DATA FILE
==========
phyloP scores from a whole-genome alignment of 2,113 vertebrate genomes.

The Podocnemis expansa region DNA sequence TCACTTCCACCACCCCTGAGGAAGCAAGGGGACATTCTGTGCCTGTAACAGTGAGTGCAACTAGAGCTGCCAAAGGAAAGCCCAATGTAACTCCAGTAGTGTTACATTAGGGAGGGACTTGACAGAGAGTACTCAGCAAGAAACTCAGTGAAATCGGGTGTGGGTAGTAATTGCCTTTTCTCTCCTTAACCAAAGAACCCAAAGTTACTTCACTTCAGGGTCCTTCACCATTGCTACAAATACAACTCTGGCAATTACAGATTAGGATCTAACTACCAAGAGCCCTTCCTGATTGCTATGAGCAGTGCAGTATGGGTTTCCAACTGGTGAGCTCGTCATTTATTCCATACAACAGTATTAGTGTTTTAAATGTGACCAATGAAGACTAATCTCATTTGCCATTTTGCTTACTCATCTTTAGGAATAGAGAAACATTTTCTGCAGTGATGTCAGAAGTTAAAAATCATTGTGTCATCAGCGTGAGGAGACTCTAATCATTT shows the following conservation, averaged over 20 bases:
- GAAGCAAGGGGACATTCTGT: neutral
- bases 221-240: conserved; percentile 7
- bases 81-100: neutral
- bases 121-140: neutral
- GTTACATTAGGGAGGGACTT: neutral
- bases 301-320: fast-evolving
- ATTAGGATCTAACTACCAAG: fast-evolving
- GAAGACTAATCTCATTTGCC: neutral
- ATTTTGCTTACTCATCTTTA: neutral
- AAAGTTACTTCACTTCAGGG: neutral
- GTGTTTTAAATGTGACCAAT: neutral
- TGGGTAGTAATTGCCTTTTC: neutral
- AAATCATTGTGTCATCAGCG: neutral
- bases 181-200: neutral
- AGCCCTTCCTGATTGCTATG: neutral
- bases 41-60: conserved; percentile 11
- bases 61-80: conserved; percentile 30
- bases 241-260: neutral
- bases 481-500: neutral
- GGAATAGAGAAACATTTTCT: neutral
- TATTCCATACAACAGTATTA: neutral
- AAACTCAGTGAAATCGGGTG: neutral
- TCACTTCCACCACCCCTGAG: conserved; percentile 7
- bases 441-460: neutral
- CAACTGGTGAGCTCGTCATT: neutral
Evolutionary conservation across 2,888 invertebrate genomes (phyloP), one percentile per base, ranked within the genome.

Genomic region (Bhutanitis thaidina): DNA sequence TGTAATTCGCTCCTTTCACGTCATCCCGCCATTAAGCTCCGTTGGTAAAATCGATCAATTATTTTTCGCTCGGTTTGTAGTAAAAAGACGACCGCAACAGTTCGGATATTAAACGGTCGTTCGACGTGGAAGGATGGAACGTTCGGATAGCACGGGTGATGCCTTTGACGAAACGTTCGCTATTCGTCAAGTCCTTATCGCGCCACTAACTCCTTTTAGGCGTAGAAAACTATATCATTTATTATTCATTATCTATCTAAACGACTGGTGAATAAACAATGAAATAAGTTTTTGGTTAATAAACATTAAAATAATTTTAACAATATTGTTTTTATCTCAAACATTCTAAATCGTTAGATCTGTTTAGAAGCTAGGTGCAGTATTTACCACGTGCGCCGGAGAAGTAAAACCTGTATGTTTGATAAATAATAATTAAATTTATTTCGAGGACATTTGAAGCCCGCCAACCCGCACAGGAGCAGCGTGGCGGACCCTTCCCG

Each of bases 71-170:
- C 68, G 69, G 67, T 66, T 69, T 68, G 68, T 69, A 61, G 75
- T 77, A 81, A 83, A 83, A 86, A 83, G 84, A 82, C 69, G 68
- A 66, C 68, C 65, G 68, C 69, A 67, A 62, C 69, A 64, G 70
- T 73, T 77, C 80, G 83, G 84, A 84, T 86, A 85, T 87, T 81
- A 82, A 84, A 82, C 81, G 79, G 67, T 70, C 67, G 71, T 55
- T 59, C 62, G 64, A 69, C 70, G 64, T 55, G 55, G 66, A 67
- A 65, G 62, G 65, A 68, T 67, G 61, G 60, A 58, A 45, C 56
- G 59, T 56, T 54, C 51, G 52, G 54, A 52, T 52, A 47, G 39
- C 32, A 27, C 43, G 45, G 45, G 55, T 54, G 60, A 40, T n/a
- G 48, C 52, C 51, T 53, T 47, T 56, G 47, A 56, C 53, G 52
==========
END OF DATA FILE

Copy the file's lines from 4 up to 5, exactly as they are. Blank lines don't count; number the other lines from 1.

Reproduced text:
- bases 221-240: conserved; percentile 7
- bases 81-100: neutral